EU Taxonomy, the First Act

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    Stockholm (NordSIP) – On 9 December, the first part of the EU Taxonomy Climate delegated act was passed after the EU Council’s extended scrutiny period expired. The proposal, establishing technical criteria for the economic activities that contribute to the climate objectives, will come into force on 1 January 2022. It means that corporates and financial institutions will be able to start using the criteria to report on the taxonomy alignment of their activities. However, they are only required to do so from January 2023. For now, they will only need to report on the activities’ taxonomy eligibility.

    Now that the first part of the taxonomy has been cleared, the European Commission is expected to unveil the second, much more controversial delegated act, on 22 December, following a meeting of EU heads of government on 16 December. Among the parts left out by the first delegated act are the politically sensitive criteria for natural gas and nuclear energy. Frans Timmermans, Vice-President of the European Commission, sent some mixed signals on Thursday, acknowledging that “nuclear and transition gas play a role in the energy transition,” yet pointing out that this “does not make them green.”

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    Most investor groups welcomed the news of the first taxonomy climate delegated act becoming official. “The EU Taxonomy provides a clear common language on what is a green investment. The approval of this Delegated Act brings the two vital objectives of climate mitigation and adaptation into force,” writes Sean Kidney, CEO of Climate Bonds Initiative. In their commentary, the Platform emphasises the importance of the 100g CO2e/kWh declining threshold for electricity generation, which provides clear guidance to Europe’s electricity sector on how to align their activities with net zero and has been replicated in other national taxonomies.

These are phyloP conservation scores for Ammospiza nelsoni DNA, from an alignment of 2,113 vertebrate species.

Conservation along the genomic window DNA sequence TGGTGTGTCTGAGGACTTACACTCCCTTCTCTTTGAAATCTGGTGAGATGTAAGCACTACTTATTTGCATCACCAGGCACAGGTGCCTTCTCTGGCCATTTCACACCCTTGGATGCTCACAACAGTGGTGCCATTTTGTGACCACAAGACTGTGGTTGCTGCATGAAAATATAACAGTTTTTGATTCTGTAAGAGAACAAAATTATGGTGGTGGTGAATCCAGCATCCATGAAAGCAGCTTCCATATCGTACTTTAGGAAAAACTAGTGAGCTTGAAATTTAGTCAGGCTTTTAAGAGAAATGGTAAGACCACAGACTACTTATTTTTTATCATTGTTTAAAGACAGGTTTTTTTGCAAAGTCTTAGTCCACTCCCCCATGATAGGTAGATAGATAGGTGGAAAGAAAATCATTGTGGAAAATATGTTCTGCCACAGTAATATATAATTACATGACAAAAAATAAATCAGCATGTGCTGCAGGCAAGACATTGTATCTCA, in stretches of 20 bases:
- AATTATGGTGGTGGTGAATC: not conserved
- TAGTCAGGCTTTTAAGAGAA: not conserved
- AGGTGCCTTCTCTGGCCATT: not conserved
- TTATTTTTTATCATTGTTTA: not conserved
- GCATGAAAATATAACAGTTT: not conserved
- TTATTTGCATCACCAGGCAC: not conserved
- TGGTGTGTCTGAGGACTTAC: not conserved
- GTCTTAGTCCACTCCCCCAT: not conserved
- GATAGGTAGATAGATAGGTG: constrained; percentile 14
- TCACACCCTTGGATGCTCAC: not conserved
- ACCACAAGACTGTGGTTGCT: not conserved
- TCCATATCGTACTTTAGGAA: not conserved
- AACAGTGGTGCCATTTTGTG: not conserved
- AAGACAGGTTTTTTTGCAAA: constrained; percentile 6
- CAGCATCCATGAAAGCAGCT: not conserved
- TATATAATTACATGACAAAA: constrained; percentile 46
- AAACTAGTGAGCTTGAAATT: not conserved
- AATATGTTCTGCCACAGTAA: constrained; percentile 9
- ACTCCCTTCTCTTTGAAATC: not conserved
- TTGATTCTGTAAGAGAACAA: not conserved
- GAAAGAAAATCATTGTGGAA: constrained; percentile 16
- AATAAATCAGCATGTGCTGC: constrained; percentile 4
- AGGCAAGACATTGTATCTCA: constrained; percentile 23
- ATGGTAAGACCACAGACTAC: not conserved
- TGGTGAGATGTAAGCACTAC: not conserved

Certain scepticism remains, however. “While Eurosif is broadly supportive of this Climate delegated act, it is already clear that the criteria for a number of sectors will need to be re-examined to ensure this science-based alignment,” comments Victor van Hoorn, Eurosif’s Executive Director. “As Eurosif has already stated, inclusion of natural gas and nuclear energy would change the nature of the EU Taxonomy from a list of sustainable activities to a list of transitional activities,” he adds.

    Fiona Reynolds, PRI’s outgoing CEO, focuses on the Commission’s future priorities in her comments. “Any proposal from the European Commission should consider investors’ need for objective criteria,” she said. “Recognising activities that have a role in the transition, for example via an extension of the EU sustainable taxonomy, should be prioritised by EU policymakers,” added Reynolds.

    All eyes are now on the European Commission and their upcoming decision whether to compromise between the gas and nuclear-supporting member states on one side and countries opposing these on the other.

    Image by Dimitris Vetsikas from Pixabay


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